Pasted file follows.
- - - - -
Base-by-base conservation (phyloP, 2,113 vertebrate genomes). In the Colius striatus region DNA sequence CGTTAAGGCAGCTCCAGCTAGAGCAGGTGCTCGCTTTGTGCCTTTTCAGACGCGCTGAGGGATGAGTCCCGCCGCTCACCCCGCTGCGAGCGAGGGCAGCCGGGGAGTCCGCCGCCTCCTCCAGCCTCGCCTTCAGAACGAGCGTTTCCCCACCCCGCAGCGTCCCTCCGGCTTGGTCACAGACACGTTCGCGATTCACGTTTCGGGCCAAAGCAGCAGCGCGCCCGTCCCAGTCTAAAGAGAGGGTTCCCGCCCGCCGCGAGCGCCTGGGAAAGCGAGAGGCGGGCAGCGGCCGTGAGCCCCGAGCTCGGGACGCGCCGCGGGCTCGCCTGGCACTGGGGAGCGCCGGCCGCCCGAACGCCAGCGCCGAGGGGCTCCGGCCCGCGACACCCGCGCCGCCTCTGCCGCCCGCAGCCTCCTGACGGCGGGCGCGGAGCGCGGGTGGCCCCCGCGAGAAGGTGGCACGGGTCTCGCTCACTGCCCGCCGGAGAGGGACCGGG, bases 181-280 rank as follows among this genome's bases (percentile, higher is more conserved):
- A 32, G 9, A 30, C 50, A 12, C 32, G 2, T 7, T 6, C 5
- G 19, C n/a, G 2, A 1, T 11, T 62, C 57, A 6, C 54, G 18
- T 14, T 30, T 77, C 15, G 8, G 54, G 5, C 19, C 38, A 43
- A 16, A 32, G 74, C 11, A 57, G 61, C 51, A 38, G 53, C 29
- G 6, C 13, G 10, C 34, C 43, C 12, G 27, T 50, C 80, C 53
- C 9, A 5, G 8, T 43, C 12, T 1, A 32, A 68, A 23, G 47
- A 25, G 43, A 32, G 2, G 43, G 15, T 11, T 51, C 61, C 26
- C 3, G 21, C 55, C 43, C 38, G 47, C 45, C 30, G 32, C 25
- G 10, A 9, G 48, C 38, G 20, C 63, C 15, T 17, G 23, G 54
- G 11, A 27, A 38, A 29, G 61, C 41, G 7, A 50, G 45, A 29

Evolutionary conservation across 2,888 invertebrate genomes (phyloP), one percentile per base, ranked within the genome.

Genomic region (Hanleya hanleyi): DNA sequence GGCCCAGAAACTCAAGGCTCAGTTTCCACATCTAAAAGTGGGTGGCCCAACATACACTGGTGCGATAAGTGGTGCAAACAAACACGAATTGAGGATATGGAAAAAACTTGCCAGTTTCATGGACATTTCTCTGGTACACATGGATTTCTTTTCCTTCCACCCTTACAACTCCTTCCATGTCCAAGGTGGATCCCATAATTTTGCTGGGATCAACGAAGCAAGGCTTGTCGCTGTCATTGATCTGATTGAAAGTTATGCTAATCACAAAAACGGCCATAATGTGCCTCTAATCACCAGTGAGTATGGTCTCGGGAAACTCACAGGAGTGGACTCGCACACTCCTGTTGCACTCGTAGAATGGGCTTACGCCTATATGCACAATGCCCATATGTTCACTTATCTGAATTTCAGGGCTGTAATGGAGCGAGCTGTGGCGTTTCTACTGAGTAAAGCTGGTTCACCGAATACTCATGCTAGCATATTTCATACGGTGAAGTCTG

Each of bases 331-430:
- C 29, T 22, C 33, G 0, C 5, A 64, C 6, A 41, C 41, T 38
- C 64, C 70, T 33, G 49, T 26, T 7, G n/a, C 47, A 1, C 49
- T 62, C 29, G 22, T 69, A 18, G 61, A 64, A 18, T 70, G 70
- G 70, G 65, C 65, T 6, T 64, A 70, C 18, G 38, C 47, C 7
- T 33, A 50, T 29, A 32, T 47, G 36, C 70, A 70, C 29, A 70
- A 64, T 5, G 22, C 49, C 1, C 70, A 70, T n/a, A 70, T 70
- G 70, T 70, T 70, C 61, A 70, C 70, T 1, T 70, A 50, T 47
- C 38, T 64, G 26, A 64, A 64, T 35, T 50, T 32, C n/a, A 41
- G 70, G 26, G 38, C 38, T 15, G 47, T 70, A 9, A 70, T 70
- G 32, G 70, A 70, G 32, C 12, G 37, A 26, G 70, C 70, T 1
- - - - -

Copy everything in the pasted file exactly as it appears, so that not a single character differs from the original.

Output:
Base-by-base conservation (phyloP, 2,113 vertebrate genomes). In the Colius striatus region DNA sequence CGTTAAGGCAGCTCCAGCTAGAGCAGGTGCTCGCTTTGTGCCTTTTCAGACGCGCTGAGGGATGAGTCCCGCCGCTCACCCCGCTGCGAGCGAGGGCAGCCGGGGAGTCCGCCGCCTCCTCCAGCCTCGCCTTCAGAACGAGCGTTTCCCCACCCCGCAGCGTCCCTCCGGCTTGGTCACAGACACGTTCGCGATTCACGTTTCGGGCCAAAGCAGCAGCGCGCCCGTCCCAGTCTAAAGAGAGGGTTCCCGCCCGCCGCGAGCGCCTGGGAAAGCGAGAGGCGGGCAGCGGCCGTGAGCCCCGAGCTCGGGACGCGCCGCGGGCTCGCCTGGCACTGGGGAGCGCCGGCCGCCCGAACGCCAGCGCCGAGGGGCTCCGGCCCGCGACACCCGCGCCGCCTCTGCCGCCCGCAGCCTCCTGACGGCGGGCGCGGAGCGCGGGTGGCCCCCGCGAGAAGGTGGCACGGGTCTCGCTCACTGCCCGCCGGAGAGGGACCGGG, bases 181-280 rank as follows among this genome's bases (percentile, higher is more conserved):
- A 32, G 9, A 30, C 50, A 12, C 32, G 2, T 7, T 6, C 5
- G 19, C n/a, G 2, A 1, T 11, T 62, C 57, A 6, C 54, G 18
- T 14, T 30, T 77, C 15, G 8, G 54, G 5, C 19, C 38, A 43
- A 16, A 32, G 74, C 11, A 57, G 61, C 51, A 38, G 53, C 29
- G 6, C 13, G 10, C 34, C 43, C 12, G 27, T 50, C 80, C 53
- C 9, A 5, G 8, T 43, C 12, T 1, A 32, A 68, A 23, G 47
- A 25, G 43, A 32, G 2, G 43, G 15, T 11, T 51, C 61, C 26
- C 3, G 21, C 55, C 43, C 38, G 47, C 45, C 30, G 32, C 25
- G 10, A 9, G 48, C 38, G 20, C 63, C 15, T 17, G 23, G 54
- G 11, A 27, A 38, A 29, G 61, C 41, G 7, A 50, G 45, A 29

Evolutionary conservation across 2,888 invertebrate genomes (phyloP), one percentile per base, ranked within the genome.

Genomic region (Hanleya hanleyi): DNA sequence GGCCCAGAAACTCAAGGCTCAGTTTCCACATCTAAAAGTGGGTGGCCCAACATACACTGGTGCGATAAGTGGTGCAAACAAACACGAATTGAGGATATGGAAAAAACTTGCCAGTTTCATGGACATTTCTCTGGTACACATGGATTTCTTTTCCTTCCACCCTTACAACTCCTTCCATGTCCAAGGTGGATCCCATAATTTTGCTGGGATCAACGAAGCAAGGCTTGTCGCTGTCATTGATCTGATTGAAAGTTATGCTAATCACAAAAACGGCCATAATGTGCCTCTAATCACCAGTGAGTATGGTCTCGGGAAACTCACAGGAGTGGACTCGCACACTCCTGTTGCACTCGTAGAATGGGCTTACGCCTATATGCACAATGCCCATATGTTCACTTATCTGAATTTCAGGGCTGTAATGGAGCGAGCTGTGGCGTTTCTACTGAGTAAAGCTGGTTCACCGAATACTCATGCTAGCATATTTCATACGGTGAAGTCTG

Each of bases 331-430:
- C 29, T 22, C 33, G 0, C 5, A 64, C 6, A 41, C 41, T 38
- C 64, C 70, T 33, G 49, T 26, T 7, G n/a, C 47, A 1, C 49
- T 62, C 29, G 22, T 69, A 18, G 61, A 64, A 18, T 70, G 70
- G 70, G 65, C 65, T 6, T 64, A 70, C 18, G 38, C 47, C 7
- T 33, A 50, T 29, A 32, T 47, G 36, C 70, A 70, C 29, A 70
- A 64, T 5, G 22, C 49, C 1, C 70, A 70, T n/a, A 70, T 70
- G 70, T 70, T 70, C 61, A 70, C 70, T 1, T 70, A 50, T 47
- C 38, T 64, G 26, A 64, A 64, T 35, T 50, T 32, C n/a, A 41
- G 70, G 26, G 38, C 38, T 15, G 47, T 70, A 9, A 70, T 70
- G 32, G 70, A 70, G 32, C 12, G 37, A 26, G 70, C 70, T 1